More so than any top chef in town, Charlie Trotter was a local hero.
Trotter, who died Tuesday morning at age 54, was the most influential Chicago chef of his day. Other giants came before him: Jean Banchet, whose Le Francais restaurant in Wheeling was once hailed as America’s best restaurant, and the late Jovan Trboyevic, who created such downtown icons as Le Perroquet and the still-extant Les Nomades.
But most of Chicago’s top chefs were, and are, people from other cities, other lands, who made their successes here. Charlie was home-grown, a North Shore kid who went to New Trier High School, who attended college in Wisconsin and who launched his culinary career in Chicago. And apart from a few short dalliances with other locations — a couple of Las Vegas projects and one in Los Cabos, Mexico, none lasting long — Chicago is the only place Charlie cooked.
The self-taught chef opened Charlie Trotter’s in 1987, and it soon became the darling of the fine-dining set. The chef’s intense creativity and never-repeat-a-dish dictum made Trotter’s the most talked-about restaurant in Chicago, and his fame spread quickly throughout the country and beyond.
The converted town home at 816 W. Armitage Ave. was the center of the Trotter universe, where he and his crew dreamed up the daily menus, where he taped his cooking shows, where he created his many cookbooks. In an age in which celebrity chefs spend more time in front of a camera than in front of a stove, it was unusual to see Trotter straying far from home.
As his fame grew, the 60 seats at Trotter’s restaurant were in high demand. But, far from considering expansion, Trotter talked frankly about keeping his customer base at a comfortable minimum. He spoke of “firing customers,” serving fewer meals one year than the year before, all in the interest of delivering the optimum dining experience.
He refurbished the sidewalk in front of his restaurant at his own expense, believing the city would never make it as nice as he wanted it to be. He viewed his side projects — the cookbooks, the television work, the private events — as opportunities to put more money into the restaurant.
Chefs from all over the world and international visitors found their way to the little town house on Armitage. Trotter hosted special dinners with such international culinary stars as Australia’s Tetsuya Wakuda and Switzerland’s Fredy Giradet. At Trotter’s 20th anniversary celebrations (there were several), the culinary luminaries in attendance included Ferran Adria (Spain), Heston Blumenthal (Great Britain) and Pierre Herme (France).
Some of the practices he established at his restaurant are so commonplace today it’s easy to forget they were once innovations. He was a fanatic about sourcing, looking for the absolute best product wherever he could find it, and his dinners could be as dazzling for their provenance as for the dishes themselves. Charlie Trotter’s served quinoa when it was such a rare ingredient that I felt it necessary, when writing a review, to explain to readers that it was a grain.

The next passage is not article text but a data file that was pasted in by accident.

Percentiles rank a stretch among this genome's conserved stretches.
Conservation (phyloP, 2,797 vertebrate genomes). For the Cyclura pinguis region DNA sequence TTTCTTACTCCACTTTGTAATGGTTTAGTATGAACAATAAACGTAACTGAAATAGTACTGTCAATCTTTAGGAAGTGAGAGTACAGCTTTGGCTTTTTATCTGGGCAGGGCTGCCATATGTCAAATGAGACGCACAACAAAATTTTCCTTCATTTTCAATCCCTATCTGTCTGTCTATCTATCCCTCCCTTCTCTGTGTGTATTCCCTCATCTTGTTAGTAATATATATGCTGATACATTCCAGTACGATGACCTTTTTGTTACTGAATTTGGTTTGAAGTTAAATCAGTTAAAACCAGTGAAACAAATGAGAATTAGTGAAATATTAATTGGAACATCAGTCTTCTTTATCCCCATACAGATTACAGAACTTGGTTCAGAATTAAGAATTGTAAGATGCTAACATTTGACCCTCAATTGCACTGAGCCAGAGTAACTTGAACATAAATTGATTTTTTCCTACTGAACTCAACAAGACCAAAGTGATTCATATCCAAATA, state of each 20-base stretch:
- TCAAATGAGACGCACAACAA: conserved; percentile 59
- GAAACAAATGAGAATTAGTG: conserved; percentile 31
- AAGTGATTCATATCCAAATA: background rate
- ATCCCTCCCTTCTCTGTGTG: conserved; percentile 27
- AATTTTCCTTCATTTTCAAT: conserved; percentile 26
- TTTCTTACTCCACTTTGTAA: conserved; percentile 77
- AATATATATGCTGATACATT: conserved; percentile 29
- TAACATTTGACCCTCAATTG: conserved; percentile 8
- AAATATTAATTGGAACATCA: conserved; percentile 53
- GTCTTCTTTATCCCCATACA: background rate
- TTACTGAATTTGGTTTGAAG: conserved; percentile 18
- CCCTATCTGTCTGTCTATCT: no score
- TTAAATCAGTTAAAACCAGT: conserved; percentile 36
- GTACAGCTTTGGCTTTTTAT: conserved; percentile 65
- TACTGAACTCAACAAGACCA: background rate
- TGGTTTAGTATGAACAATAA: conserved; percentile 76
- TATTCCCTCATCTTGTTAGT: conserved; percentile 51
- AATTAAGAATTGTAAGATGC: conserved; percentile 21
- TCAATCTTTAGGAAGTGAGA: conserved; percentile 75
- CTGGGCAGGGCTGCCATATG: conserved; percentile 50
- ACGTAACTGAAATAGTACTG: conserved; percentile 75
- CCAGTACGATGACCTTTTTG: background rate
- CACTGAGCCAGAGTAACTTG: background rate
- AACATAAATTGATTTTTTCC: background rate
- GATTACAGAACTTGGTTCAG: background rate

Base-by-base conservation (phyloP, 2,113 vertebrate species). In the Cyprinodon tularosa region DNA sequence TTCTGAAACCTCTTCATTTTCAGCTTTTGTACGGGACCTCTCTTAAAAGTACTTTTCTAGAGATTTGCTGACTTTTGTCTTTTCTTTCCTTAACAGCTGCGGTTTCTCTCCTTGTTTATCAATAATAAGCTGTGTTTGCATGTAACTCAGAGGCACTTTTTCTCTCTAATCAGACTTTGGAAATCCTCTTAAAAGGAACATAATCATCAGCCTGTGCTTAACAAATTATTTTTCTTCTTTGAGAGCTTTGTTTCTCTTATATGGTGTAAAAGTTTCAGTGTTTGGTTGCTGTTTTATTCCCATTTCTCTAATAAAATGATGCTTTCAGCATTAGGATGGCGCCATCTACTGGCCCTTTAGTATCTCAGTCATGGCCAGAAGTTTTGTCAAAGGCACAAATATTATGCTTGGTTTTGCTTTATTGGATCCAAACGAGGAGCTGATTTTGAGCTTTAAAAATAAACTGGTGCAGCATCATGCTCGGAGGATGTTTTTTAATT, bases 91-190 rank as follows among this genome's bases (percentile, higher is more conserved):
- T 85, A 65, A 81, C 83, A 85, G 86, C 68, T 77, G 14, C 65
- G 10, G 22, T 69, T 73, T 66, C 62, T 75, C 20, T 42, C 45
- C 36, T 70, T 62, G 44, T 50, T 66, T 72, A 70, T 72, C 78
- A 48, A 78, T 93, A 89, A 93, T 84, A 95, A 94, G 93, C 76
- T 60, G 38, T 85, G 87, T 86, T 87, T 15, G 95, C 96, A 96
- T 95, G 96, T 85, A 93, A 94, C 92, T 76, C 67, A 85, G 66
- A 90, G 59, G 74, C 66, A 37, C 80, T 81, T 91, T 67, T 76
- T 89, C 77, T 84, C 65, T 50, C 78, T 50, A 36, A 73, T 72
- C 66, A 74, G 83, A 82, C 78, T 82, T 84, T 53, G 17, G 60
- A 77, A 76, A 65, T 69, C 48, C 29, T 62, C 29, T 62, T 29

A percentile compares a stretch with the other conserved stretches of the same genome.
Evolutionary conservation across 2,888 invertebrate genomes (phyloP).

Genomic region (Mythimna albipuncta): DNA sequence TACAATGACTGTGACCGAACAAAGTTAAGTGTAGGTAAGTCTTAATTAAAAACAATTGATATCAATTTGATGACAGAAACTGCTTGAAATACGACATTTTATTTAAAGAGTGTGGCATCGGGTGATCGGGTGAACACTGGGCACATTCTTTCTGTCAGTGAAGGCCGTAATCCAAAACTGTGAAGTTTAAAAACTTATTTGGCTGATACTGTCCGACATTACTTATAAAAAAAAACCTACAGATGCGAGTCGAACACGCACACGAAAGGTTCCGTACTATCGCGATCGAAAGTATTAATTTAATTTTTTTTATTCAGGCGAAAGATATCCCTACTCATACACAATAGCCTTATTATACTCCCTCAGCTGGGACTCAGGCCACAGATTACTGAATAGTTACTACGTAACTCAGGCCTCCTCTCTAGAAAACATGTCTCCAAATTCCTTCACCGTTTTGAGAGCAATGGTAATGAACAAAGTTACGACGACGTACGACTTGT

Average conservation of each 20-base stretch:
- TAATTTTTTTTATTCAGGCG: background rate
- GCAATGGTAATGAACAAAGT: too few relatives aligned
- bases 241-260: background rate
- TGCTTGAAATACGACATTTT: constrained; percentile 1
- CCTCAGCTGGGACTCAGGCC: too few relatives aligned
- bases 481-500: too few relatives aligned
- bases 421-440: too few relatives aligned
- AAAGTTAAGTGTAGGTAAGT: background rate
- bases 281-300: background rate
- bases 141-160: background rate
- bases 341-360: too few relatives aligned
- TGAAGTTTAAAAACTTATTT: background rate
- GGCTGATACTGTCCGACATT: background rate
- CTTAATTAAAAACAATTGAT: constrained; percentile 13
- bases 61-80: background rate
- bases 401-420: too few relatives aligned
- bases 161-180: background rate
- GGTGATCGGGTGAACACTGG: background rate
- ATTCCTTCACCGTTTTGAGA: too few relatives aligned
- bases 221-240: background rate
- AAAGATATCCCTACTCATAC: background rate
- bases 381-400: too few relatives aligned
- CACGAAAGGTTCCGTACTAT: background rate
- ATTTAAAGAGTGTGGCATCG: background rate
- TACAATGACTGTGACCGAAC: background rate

Trotter once bragged to me about getting onto the client list of a particularly exclusive East Coast fisherman. It took more than two years of wheedling — and this when Trotter was a very famous chef, and purveyors were lining up to get his business — but he was convinced that this product would make his restaurant better, and so he persisted.
He was the first fine-dining chef in Chicago to offer all-vegetarian menus, prepared with the same care and creativity of his “regular” menus. Indeed, as good as the meat and fish menus were, the vegetarian menus were often revelations. Charlie Trotter’s was the first Chicago restaurant to restrict diners to set menus (three or four each day), abandoning a la carte dining entirely. He eschewed cream and butter in sauces, emphasizing vegetable-based sauces that, in his view, didn’t mask flavor the way heavier sauces did. (These days, just about everybody cooks like this, but Trotter, again, was a trail-blazer.) Believing that too much alcohol interfered with the appreciation of food, he banned hard liquor from the bar.
He invited ridicule with his tiny portions (though dinner never lacked for calories) and his belief that guests should leave his restaurant feeling energized, not lethargic (he referred to that weighed-down feeling as “a food hangover,” and he hated the very idea of it). His prices — $100 for the 12-course degustation, and that was 20 years ago — caused people to gasp. Which bothered him not in the least. If anything, diverging from the mainstream convinced Trotter that he was doing something right.
And though it’s assumed that the molecular gastronomy movement left Trotter behind, PolyScience, the company that makes immersion circulators and all manner of high-tech gastronomic tools, reported that the first circulator it ever sold went to the kitchen at Charlie Trotter’s.
Trotter couldn’t have been an easy person to work for; he was a demanding perfectionist and easily riled. I was witness to exactly one of Trotter’s rages: I was dining at the in-kitchen table (at the restaurant’s peak, the most in-demand table in town), and the kitchen staff had made a very, very bad mistake, sending out three plates to a table of four diners. Of course, the server returned the three dishes to the kitchen, and, with a vocabulary that would raise the eyebrows on a drill sergeant, Trotter furiously demanded that all four plates be remade, at once.
And they were. And calm returned to the kitchen. And the point is, Charlie Trotter was absolutely right.